Available at: https://digitalcommons.calpoly.edu/theses/1670
Date of Award
MS in Mechanical Engineering
Joseph D. Mello
As the use of fiber-reinforced composites has increased over the decades, so has the need to understand the complexity of their failure mechanisms as engineers seek to improve the damage tolerance of composite laminated structures. One of the most prevalent and limiting mode of failure within composite laminates is delamination, since it not only reduces a structures stiffness and strength, but can be very difficult to detect without the use of special non-destructive equipment. Industry testing organizations have utilized several fracture tests in order to characterize the fracture toughness of composite materials under different loading conditions. For this research, ASTM D5528, ASTM D7905 & 4ENF tests were performed to evaluate the fracture resistance of uni-directional pre-preg laminates; the 4ENF was used to compare its effectiveness as to ASTM D7905.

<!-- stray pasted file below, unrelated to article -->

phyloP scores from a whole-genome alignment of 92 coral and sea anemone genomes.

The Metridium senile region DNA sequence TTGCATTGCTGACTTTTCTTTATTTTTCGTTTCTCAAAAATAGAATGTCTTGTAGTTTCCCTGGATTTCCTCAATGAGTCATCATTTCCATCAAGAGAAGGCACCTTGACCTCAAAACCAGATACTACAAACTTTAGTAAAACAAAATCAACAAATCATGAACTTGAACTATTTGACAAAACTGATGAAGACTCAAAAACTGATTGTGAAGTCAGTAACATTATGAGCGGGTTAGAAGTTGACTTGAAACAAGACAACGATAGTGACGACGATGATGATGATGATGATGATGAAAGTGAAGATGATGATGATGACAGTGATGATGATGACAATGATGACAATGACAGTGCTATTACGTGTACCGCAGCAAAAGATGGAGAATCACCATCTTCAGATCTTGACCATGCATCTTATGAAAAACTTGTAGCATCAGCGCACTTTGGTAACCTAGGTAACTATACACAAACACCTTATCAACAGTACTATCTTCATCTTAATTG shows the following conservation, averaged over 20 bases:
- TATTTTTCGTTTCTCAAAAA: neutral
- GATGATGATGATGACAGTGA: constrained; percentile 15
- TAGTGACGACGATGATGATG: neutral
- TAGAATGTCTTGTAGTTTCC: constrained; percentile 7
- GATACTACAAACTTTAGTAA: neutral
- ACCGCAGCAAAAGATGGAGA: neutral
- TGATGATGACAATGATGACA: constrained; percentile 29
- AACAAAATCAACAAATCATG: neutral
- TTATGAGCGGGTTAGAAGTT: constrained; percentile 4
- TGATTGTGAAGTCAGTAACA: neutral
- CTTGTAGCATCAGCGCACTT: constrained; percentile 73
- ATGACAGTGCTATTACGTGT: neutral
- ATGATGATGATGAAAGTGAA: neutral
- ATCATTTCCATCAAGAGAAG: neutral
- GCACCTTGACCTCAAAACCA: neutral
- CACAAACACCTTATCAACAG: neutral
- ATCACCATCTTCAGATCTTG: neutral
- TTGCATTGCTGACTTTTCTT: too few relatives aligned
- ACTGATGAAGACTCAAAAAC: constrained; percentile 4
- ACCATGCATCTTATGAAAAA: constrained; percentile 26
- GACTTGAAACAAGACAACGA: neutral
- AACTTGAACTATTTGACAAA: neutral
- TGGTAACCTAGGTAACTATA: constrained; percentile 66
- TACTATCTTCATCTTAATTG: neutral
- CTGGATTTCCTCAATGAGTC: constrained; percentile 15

Finite element methods such as the use of cohesive elements have been developed to simulate delamination within composite laminates. While there has been much work in evaluating the effectiveness of cohesive elements, very little exists within literature as to studying the success of cohesive surface contact for accurately modeling coupon level fracture testing. Cohesive contact interaction in Abaqus/Standard was used to simulate the mode I double cantilever beam (DCB) experiment of ASTM D5528. Cohesive contact was found to accurately and efficiently model DCB testing as the critical load- displacement values and steady state fracture agreed with experimental data. A parametric study was performed and found that cohesive contact was less sensitive in varying key model parameters than that commonly expected of cohesive elements.